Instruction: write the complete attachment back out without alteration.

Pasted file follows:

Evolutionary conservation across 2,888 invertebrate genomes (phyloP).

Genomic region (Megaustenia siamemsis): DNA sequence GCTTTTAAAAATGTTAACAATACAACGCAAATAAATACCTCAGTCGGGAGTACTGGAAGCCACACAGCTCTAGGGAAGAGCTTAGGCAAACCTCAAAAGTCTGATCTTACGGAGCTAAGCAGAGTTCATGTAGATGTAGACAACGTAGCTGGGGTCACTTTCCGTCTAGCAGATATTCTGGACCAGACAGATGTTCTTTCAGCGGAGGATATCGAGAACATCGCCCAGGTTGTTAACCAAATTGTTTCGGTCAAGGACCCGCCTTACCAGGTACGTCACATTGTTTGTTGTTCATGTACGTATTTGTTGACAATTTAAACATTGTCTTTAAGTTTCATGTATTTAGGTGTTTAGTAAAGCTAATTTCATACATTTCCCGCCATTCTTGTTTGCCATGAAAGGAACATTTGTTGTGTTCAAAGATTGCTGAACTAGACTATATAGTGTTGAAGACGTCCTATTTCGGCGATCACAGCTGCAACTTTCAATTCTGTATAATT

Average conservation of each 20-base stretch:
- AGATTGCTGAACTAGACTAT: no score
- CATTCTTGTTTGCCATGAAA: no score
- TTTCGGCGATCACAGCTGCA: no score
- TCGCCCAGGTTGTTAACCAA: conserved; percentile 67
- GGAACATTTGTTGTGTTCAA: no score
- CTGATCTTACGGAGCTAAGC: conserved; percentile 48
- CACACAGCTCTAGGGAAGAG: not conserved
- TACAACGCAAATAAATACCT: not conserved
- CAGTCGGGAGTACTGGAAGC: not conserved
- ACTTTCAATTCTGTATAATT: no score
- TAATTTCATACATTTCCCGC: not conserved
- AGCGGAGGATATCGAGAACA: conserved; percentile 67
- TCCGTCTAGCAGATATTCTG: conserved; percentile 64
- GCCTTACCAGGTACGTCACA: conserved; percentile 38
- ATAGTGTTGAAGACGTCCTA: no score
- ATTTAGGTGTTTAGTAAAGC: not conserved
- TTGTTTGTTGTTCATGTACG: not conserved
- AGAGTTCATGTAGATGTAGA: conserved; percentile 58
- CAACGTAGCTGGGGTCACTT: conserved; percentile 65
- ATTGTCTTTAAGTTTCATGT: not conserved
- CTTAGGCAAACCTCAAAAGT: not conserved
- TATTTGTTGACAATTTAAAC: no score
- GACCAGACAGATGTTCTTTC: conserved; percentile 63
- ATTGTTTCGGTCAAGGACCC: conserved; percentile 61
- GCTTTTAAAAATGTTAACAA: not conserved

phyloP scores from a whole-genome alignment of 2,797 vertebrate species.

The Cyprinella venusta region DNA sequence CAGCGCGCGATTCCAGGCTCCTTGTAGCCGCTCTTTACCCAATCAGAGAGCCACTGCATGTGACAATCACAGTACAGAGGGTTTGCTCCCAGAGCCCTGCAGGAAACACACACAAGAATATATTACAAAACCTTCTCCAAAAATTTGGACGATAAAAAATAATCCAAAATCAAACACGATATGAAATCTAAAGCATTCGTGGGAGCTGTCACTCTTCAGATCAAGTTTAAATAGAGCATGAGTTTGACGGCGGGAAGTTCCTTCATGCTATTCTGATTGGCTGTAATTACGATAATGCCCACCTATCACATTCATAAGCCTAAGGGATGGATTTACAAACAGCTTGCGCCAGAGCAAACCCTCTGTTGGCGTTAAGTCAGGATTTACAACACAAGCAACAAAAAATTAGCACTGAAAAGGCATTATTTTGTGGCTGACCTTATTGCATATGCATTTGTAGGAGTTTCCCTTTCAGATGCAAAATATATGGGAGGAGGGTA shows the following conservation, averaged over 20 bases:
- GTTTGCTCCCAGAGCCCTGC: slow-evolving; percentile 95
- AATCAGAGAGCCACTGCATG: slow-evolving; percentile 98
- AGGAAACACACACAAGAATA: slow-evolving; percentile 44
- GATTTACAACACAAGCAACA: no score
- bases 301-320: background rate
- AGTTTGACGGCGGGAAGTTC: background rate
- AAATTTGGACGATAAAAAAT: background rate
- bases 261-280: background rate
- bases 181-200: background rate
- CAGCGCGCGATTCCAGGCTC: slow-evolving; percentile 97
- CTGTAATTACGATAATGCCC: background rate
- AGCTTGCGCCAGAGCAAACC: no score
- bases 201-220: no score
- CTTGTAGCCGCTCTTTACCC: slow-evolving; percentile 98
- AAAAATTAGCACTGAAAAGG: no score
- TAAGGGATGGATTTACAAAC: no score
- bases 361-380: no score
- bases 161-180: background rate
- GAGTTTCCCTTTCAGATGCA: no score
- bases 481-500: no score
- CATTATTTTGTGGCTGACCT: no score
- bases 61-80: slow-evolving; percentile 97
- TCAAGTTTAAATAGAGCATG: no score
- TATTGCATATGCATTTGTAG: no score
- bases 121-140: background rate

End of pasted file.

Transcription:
Evolutionary conservation across 2,888 invertebrate genomes (phyloP).

Genomic region (Megaustenia siamemsis): DNA sequence GCTTTTAAAAATGTTAACAATACAACGCAAATAAATACCTCAGTCGGGAGTACTGGAAGCCACACAGCTCTAGGGAAGAGCTTAGGCAAACCTCAAAAGTCTGATCTTACGGAGCTAAGCAGAGTTCATGTAGATGTAGACAACGTAGCTGGGGTCACTTTCCGTCTAGCAGATATTCTGGACCAGACAGATGTTCTTTCAGCGGAGGATATCGAGAACATCGCCCAGGTTGTTAACCAAATTGTTTCGGTCAAGGACCCGCCTTACCAGGTACGTCACATTGTTTGTTGTTCATGTACGTATTTGTTGACAATTTAAACATTGTCTTTAAGTTTCATGTATTTAGGTGTTTAGTAAAGCTAATTTCATACATTTCCCGCCATTCTTGTTTGCCATGAAAGGAACATTTGTTGTGTTCAAAGATTGCTGAACTAGACTATATAGTGTTGAAGACGTCCTATTTCGGCGATCACAGCTGCAACTTTCAATTCTGTATAATT

Average conservation of each 20-base stretch:
- AGATTGCTGAACTAGACTAT: no score
- CATTCTTGTTTGCCATGAAA: no score
- TTTCGGCGATCACAGCTGCA: no score
- TCGCCCAGGTTGTTAACCAA: conserved; percentile 67
- GGAACATTTGTTGTGTTCAA: no score
- CTGATCTTACGGAGCTAAGC: conserved; percentile 48
- CACACAGCTCTAGGGAAGAG: not conserved
- TACAACGCAAATAAATACCT: not conserved
- CAGTCGGGAGTACTGGAAGC: not conserved
- ACTTTCAATTCTGTATAATT: no score
- TAATTTCATACATTTCCCGC: not conserved
- AGCGGAGGATATCGAGAACA: conserved; percentile 67
- TCCGTCTAGCAGATATTCTG: conserved; percentile 64
- GCCTTACCAGGTACGTCACA: conserved; percentile 38
- ATAGTGTTGAAGACGTCCTA: no score
- ATTTAGGTGTTTAGTAAAGC: not conserved
- TTGTTTGTTGTTCATGTACG: not conserved
- AGAGTTCATGTAGATGTAGA: conserved; percentile 58
- CAACGTAGCTGGGGTCACTT: conserved; percentile 65
- ATTGTCTTTAAGTTTCATGT: not conserved
- CTTAGGCAAACCTCAAAAGT: not conserved
- TATTTGTTGACAATTTAAAC: no score
- GACCAGACAGATGTTCTTTC: conserved; percentile 63
- ATTGTTTCGGTCAAGGACCC: conserved; percentile 61
- GCTTTTAAAAATGTTAACAA: not conserved

phyloP scores from a whole-genome alignment of 2,797 vertebrate species.

The Cyprinella venusta region DNA sequence CAGCGCGCGATTCCAGGCTCCTTGTAGCCGCTCTTTACCCAATCAGAGAGCCACTGCATGTGACAATCACAGTACAGAGGGTTTGCTCCCAGAGCCCTGCAGGAAACACACACAAGAATATATTACAAAACCTTCTCCAAAAATTTGGACGATAAAAAATAATCCAAAATCAAACACGATATGAAATCTAAAGCATTCGTGGGAGCTGTCACTCTTCAGATCAAGTTTAAATAGAGCATGAGTTTGACGGCGGGAAGTTCCTTCATGCTATTCTGATTGGCTGTAATTACGATAATGCCCACCTATCACATTCATAAGCCTAAGGGATGGATTTACAAACAGCTTGCGCCAGAGCAAACCCTCTGTTGGCGTTAAGTCAGGATTTACAACACAAGCAACAAAAAATTAGCACTGAAAAGGCATTATTTTGTGGCTGACCTTATTGCATATGCATTTGTAGGAGTTTCCCTTTCAGATGCAAAATATATGGGAGGAGGGTA shows the following conservation, averaged over 20 bases:
- GTTTGCTCCCAGAGCCCTGC: slow-evolving; percentile 95
- AATCAGAGAGCCACTGCATG: slow-evolving; percentile 98
- AGGAAACACACACAAGAATA: slow-evolving; percentile 44
- GATTTACAACACAAGCAACA: no score
- bases 301-320: background rate
- AGTTTGACGGCGGGAAGTTC: background rate
- AAATTTGGACGATAAAAAAT: background rate
- bases 261-280: background rate
- bases 181-200: background rate
- CAGCGCGCGATTCCAGGCTC: slow-evolving; percentile 97
- CTGTAATTACGATAATGCCC: background rate
- AGCTTGCGCCAGAGCAAACC: no score
- bases 201-220: no score
- CTTGTAGCCGCTCTTTACCC: slow-evolving; percentile 98
- AAAAATTAGCACTGAAAAGG: no score
- TAAGGGATGGATTTACAAAC: no score
- bases 361-380: no score
- bases 161-180: background rate
- GAGTTTCCCTTTCAGATGCA: no score
- bases 481-500: no score
- CATTATTTTGTGGCTGACCT: no score
- bases 61-80: slow-evolving; percentile 97
- TCAAGTTTAAATAGAGCATG: no score
- TATTGCATATGCATTTGTAG: no score
- bases 121-140: background rate